Author: Chad Lakies

Changing the Mind of a Sheep

Read Time: 7 min.

I like historical fiction—books, movies, TV. I especially like the kind that has a plot based on some kind of shadow agency, secret society, or cabal that is mysteriously at work in the story yet lurk in the background. The Illuminati. The Culper Ring. The Trilateral Commission. All kinds of stories include groups like these meddling in world events, often for the sake of power. The identity of th...[Read More]

Our Golden Age?

Read Time: 5 min.

We tend to think about past times, especially good ones, in terms of a Golden Age. Reflecting on those times often makes us nostalgic. Growing up, I’d often hear older people, using cliched aphorisms, tell about their early life experience. “When I was a kid, I had to walk to school through 2 feet of snow uphill both ways.” Indeed, such sayings were good for a (half-hearted) laugh. But by saying i...[Read More]

Perpetual Long Division

Read Time: 8 min.

If you were gripped with fear when you read that title, don’t worry. We won’t be talking about mathematics here.  Rather, a different kind of division is our concern. Social division. Just last week I saw a Twitter post from a person I really respect. He is the editor of a reputable Christian magazine and has a significant following. I’ve never agreed with him on everything. But he often has ...[Read More]

Making Decisions in a Time of Panic

Read Time: 7 min.

The other day my youngest (toddler) daughter hurt herself while playing outside. My wife and I weren’t immediately sure how bad she had hurt herself, but certain indications made us wonder if we needed urgent care or possibly a visit to the emergency room. But this decision was suddenly more complex than it was a few weeks ago. The current pandemic has caused many of us to face the process of maki...[Read More]

Overcoming the Feeling “I Am Not (Doing) Enough”

Read Time: 7 min.

It is probably safe to say that humans regularly compare themselves with one another. We wonder, for example, if we are as happy, good looking, physically fit, smart, or successful as those around us. We’ve likely been doing this since the beginning of our existence. Yet, it seems in our time we have endless opportunities to compare ourselves with others.  One obvious place we see this is soc...[Read More]

We Are Not Our Plans

Read Time: 6 min.

David Brooks recently observed that moments of suffering help us to realize that all of us think we are “our plans.” Our lives and identity are shaped around what we are planning for ourselves and our futures. Most of the time we take this for granted; we don’t think about it. But moments when our plans are thrown into question and our expectations are dashed, these are the times when we...[Read More]

The Meaning of a Single Hug

Read Time: 5 min.

Dietrich Bonhoeffer is a 20th century martyr. He was killed for his involvement in a conspiracy to kill Adolf Hitler. Prior to his death, he was in Nazi custody for more than two years. Bonhoeffer was a pastor but served most actively as a teacher before his arrest. He spent a majority of that time at Tegel prison in central Berlin. Not far away was the home where he spent much of his youth a...[Read More]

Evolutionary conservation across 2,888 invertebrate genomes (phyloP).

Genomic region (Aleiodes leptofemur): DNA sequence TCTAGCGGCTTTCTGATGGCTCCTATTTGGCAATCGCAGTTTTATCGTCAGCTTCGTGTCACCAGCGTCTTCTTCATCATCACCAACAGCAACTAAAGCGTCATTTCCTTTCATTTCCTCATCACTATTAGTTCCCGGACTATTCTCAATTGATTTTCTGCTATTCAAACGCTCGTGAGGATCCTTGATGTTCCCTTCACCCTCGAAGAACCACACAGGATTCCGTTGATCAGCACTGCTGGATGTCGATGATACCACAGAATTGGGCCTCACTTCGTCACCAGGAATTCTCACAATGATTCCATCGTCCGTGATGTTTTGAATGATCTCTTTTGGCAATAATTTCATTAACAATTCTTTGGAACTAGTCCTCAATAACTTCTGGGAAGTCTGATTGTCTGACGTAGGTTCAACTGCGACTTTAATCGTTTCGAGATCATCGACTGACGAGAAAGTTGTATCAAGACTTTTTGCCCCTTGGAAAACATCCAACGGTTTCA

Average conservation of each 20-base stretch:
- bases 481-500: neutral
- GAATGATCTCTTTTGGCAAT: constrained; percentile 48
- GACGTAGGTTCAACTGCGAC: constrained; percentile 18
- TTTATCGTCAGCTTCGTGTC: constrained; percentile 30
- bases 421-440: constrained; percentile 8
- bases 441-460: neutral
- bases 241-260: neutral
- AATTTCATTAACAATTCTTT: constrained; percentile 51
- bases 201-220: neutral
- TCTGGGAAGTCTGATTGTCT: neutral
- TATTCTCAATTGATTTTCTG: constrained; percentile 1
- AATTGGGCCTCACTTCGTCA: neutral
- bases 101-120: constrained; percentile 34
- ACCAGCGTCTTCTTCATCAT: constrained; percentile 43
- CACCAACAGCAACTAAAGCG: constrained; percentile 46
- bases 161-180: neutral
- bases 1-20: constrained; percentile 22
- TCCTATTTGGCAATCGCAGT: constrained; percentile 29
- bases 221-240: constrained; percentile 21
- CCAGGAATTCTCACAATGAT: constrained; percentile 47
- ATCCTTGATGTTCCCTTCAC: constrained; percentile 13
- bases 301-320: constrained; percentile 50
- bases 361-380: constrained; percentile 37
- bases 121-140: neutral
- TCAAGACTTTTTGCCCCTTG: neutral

Reclaiming the Holidays

Read Time: 4 min.

During the holiday season, I often get one of two troublesome feelings. First, I think that the whole month-plus is too hectic and too busy. The season feels overscheduled with events and get-togethers that are good and joyful, to be sure, and which I would probably miss if they didn’t happen. But in my more reflective moments, a deeper sense that something is missing creeps into my experience of ...[Read More]

Sufficient, But Not Saving

Read Time: 3 min.

I often notice that a lot of commercials and ads have one big message in common: if you’re not buying or doing or subscribing to or wearing such and such, your life is not as good as it could be. There seems to be almost a moral pressure to consume the advertised thing. It’s easy to wonder if I’m good enough, doing the right thing, living life the right way, or consuming the “right” things. These ...[Read More]

Living in a World of Mutual Display

Read Time: 3 min.

The philosopher Charles Taylor once said that we live in a world of “mutual display.” I’m more and more convinced that he’s right. Whether I like it or not, I’m stuck and complicit in a system that encourages me to judge others according to what brands they’re wearing, what causes they’re supporting, how happy they look, and so much more—all in comparison to myself. And it forces me to ask: am I g...[Read More]

Tolerance of a Deeper Sort

Read Time: 3 min.

As I grew up, I learned that respect comes in different forms. I’m supposed to respect my elders (age has its privileges; assume the older are also wiser). I’m supposed to respect the American flag (don’t let it touch the ground). I’m supposed to respect the wilderness (leave it as if it were untouched). One of my challenges—and perhaps not only mine—is that I have a hard time separating respect f...[Read More]

“Take a chance on me!”

Read Time: 3 min.

A friend of mine who is in the job market just shared a bit of frustration with me: almost every position that is advertised, he said, is requiring 3-5 years of experience. My friend looked me in the eye and asked, point blank with a bit of despair, “how am I supposed to get any experience if I can’t get hired in the first place?” A good question. My friend’s experience brought back my own memorie...[Read More]

  • 1
  • 2